As you might expect of an asset that’s seemingly only gone down in price, MSOS trades with a relatively high level of implied volatility, currently at 61%. Additionally, when looking at its IV rank, which measures the current level of implied volatility against its yearly range, we have an IV rank of 58. In general, this indicates that while MSOS options are not at their most expensive levels, they’re not relatively cheap either. As a result, the market might be presenting an opportunity to sell downside risk premium in the form of a cash secured (naked) put option.
Below is an example of this strategy, selling the MSOS 28 strike put in the December (monthly) expiration for a price of $1.30.
MSOS Cash Secured Put Trade Example In tastyworks
A cash secured put is a unique trade since it can profit in 2 out of 3 scenarios. Yes, we want the underlying price of MSOS to increase for this trade to be profitable, but with this strategy we only need the price to stay above $28 by the expiration date of 12/17/21. If it does, the 28 strike put option will expire out of the money (worthless) and we’ll realize our maximum profit of $130, which is the credit we received for initially shorting (writing) the option.
Now, what if the price of MSOS goes down? In the event MSOS decreases, we won’t actually lose money on the trade at expiration, unless MSOS is below the break-even price of $26.70 per share. Beak-even is calculated by taking the option strike of 28 and subtracting the $1.30 credit. Should this occur, the trade’s risk is essentially the same as if we owned 100 shares of MSOS at $26.70 per share.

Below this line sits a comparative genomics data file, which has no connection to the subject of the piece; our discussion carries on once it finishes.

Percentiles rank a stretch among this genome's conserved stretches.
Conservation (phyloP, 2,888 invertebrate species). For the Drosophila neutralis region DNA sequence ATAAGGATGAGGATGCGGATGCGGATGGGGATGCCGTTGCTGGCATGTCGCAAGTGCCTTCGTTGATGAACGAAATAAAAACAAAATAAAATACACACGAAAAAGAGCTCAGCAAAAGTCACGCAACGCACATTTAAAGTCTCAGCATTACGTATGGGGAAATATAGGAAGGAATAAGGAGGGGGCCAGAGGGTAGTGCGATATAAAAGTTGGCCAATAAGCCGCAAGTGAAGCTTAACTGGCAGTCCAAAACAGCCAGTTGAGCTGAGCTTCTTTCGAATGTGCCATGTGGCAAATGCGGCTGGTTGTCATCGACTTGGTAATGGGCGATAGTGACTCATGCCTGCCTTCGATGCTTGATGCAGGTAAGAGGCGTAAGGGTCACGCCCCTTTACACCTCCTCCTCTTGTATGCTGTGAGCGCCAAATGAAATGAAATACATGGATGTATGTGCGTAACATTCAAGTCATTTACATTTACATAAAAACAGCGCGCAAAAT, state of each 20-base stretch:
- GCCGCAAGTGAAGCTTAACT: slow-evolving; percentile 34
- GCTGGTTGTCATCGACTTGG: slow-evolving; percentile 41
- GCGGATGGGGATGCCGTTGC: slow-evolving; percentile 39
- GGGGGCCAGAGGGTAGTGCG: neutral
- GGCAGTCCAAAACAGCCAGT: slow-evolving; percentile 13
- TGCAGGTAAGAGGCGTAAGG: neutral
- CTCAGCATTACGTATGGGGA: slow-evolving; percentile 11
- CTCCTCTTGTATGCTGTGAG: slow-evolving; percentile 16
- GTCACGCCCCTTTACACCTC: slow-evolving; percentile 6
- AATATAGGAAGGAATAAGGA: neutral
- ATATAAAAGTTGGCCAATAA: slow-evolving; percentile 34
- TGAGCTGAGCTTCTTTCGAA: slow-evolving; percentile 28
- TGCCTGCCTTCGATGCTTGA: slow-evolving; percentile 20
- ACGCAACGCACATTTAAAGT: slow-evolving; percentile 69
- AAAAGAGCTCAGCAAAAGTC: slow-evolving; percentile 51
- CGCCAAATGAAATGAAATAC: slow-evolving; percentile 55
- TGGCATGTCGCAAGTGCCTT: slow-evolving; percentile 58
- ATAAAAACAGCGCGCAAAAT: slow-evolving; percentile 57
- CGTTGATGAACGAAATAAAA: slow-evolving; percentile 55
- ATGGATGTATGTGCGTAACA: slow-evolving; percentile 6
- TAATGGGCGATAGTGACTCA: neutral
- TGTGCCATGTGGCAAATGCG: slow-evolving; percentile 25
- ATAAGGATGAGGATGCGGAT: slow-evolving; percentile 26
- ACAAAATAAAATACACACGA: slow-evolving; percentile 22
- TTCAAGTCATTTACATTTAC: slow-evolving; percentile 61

Finally, a cash secured put can also be used as a potential strategy for entering a long-term bullish investment. If the option position is held past the expiration date and the price of MSOS is below $28, the option will expire in-the-money and will be automatically exercised. As a result, the trader will be assigned 100 shares of MSOS, creating a new long stock position at a cost basis of $26.70 share.
As mentioned previously, cannabis reform could be a long time coming and these companies are likely to continue experiencing high levels of volatility, but for now, this volatility might present traders with numerous opportunities in the options market.
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---Written by Ryan Grace, Chief Market Strategist at tastytrade
You can follow Ryan on Twitter @tastytradeRyan